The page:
Indeed. The last time I was in The Navigation Inn at Stoke Bruerne they were advertising Craft Ale. It turned out to be Marston's Pedigree. That's a beer that used to be a bitter before it became an English Pale Ale and is currently marketed as an Amber Ale. 

 

I had a cracking pint of Abbot in the Dog and Doublet on the Coventry last summer. It took me by suprise. Normally it would be way down my list.

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1 hour ago, cuthound said:

I used to drive miles to The Dolphin in Betchworth Surrey for a pint of County as it was my nearest Ruddles pub.

 

In my opinion the taste changed in 1999 when the Rutland brewery closed. Ruddles has never tasted the same since.

Yes, its been a shadow of itself ever since. Much the same with Youngs, after they moved their brewing to Bedford i believe, but i think Youngs fared better than Ruddles on taste.

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36 minutes ago, BWM said:

Yes, its been a shadow of itself ever since. Much the same with Youngs, after they moved their brewing to Bedford i believe, but i think Youngs fared better than Ruddles on taste.

 

When I used to live in Surrey and work in London, I often drank Youngs. Since they merged with Charles Wells and closed the Ram Brewery I have only had one pint. Their Special Bitter is now a shadow of its former self.

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2 minutes ago, cuthound said:

 

When I used to live in Surrey and work in London, I often drank Youngs. Since they merged with Charles Wells and closed the Ram Brewery I have only had one pint. Their Special Bitter is now a shadow of its former self.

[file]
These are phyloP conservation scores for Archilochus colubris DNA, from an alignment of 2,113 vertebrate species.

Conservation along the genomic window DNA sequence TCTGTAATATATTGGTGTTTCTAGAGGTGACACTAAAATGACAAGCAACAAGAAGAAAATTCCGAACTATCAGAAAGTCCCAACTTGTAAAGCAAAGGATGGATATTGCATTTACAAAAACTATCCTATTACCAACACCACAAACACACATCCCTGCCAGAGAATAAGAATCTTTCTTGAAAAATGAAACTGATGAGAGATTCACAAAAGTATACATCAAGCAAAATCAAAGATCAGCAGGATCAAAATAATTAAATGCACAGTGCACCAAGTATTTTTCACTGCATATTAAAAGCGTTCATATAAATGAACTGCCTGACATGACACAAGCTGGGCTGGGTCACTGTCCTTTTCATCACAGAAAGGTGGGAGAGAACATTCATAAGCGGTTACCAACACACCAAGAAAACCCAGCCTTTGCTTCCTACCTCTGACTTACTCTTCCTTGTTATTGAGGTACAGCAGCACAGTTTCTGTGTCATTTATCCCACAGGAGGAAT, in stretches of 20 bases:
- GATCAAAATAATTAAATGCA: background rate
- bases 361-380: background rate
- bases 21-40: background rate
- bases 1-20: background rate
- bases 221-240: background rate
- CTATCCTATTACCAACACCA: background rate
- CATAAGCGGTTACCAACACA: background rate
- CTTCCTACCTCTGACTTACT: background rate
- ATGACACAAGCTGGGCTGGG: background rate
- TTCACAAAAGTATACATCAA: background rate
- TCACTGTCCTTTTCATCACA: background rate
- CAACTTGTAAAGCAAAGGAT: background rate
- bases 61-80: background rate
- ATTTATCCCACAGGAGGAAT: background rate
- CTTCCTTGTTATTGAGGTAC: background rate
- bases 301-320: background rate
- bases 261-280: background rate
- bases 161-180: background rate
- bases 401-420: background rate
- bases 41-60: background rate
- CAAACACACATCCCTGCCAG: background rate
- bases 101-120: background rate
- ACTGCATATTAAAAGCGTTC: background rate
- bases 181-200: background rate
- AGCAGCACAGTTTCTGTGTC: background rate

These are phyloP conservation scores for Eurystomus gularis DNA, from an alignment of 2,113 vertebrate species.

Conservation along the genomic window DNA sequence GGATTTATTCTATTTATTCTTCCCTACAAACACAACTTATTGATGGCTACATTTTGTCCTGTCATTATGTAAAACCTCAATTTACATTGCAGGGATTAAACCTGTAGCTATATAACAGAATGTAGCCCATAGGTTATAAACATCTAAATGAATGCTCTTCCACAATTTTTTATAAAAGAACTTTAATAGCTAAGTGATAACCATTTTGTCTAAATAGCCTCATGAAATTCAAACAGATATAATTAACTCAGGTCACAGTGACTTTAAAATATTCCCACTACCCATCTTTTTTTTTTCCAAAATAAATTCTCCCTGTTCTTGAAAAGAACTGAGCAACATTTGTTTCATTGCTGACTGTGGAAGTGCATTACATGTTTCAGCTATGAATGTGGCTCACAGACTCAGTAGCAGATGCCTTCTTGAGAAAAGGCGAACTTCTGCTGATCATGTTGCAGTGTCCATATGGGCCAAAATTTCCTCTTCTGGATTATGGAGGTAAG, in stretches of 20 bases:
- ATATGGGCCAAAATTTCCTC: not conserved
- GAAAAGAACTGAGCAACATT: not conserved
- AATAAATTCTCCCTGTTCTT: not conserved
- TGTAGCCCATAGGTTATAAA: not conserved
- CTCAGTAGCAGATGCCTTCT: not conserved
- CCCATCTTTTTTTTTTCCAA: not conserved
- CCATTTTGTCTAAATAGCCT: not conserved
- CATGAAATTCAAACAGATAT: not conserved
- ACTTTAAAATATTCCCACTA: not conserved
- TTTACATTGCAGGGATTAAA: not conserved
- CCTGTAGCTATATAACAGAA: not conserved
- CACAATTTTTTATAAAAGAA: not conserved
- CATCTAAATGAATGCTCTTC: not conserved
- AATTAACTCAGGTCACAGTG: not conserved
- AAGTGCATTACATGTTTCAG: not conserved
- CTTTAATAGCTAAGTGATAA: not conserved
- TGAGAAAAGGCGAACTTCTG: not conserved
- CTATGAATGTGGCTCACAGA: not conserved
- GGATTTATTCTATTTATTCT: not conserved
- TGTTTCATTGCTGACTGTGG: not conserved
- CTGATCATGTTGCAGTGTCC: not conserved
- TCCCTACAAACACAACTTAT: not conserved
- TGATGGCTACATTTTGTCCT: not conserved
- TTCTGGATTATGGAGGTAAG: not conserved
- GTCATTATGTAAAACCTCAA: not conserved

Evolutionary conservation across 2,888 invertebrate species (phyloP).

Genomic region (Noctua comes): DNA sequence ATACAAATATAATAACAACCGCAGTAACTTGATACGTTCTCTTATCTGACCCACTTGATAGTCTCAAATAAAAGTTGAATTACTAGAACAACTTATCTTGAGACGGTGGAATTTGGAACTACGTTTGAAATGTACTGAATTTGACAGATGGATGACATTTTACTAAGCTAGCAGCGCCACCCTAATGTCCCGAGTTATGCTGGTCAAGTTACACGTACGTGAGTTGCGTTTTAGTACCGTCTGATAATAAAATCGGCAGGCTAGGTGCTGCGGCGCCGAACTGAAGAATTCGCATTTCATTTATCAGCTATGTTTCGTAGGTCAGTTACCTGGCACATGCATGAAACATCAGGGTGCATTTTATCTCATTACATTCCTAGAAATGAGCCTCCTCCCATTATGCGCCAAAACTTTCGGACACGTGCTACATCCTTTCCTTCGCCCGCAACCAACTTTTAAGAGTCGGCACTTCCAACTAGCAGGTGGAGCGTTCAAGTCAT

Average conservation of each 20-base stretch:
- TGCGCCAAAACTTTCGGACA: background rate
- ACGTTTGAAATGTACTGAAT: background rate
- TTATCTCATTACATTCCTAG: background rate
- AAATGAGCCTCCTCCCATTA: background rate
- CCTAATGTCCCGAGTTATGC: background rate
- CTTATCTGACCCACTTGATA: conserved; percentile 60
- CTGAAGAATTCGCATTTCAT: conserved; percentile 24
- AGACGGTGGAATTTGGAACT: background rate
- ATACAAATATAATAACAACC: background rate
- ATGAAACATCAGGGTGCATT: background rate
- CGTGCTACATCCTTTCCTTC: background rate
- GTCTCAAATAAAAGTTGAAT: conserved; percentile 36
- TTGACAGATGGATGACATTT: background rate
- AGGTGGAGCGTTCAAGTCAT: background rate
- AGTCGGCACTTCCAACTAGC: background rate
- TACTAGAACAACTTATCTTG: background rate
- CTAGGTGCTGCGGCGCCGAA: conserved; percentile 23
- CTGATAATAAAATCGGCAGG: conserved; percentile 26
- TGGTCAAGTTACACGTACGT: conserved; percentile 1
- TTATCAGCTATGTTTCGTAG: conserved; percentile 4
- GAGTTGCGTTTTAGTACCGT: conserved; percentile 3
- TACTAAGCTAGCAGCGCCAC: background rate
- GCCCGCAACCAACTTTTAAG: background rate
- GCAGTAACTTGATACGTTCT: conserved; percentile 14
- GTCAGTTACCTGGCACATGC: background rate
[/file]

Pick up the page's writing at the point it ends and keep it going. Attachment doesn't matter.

They were experimenting with the ordinary around the time of the move, one of my locals had been asked for feedback on certain batches but with such a distinct taste it wasn't successful in matching the flavour. I think Youngs was one of the most distinctive brewery flavours, throughout the range of beers. Adnams is another with a distinct 'tang', maybe with the exception of Ghost ship.

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13 hours ago, Athy said:

So, your "Not at all" means "Yes". If a "craft beer" can be cooler and livelier than cask beer, that means that you don't think it can be served on draught. This is not so.

I also wonder how the serving temperature is relevant: of course a beer can be cooler if you put it in the fridge or keep it in a cold cellar. If you don't, then it will assume room temperature. his applies to all beers (and any other liquids, come to think of it).

What I meant was that cooler and livlier is nicer to drink than warm and flat but you can't serve cask too cool because it kills the flavour whereas with craft it doesn't and it has more flavour to start with.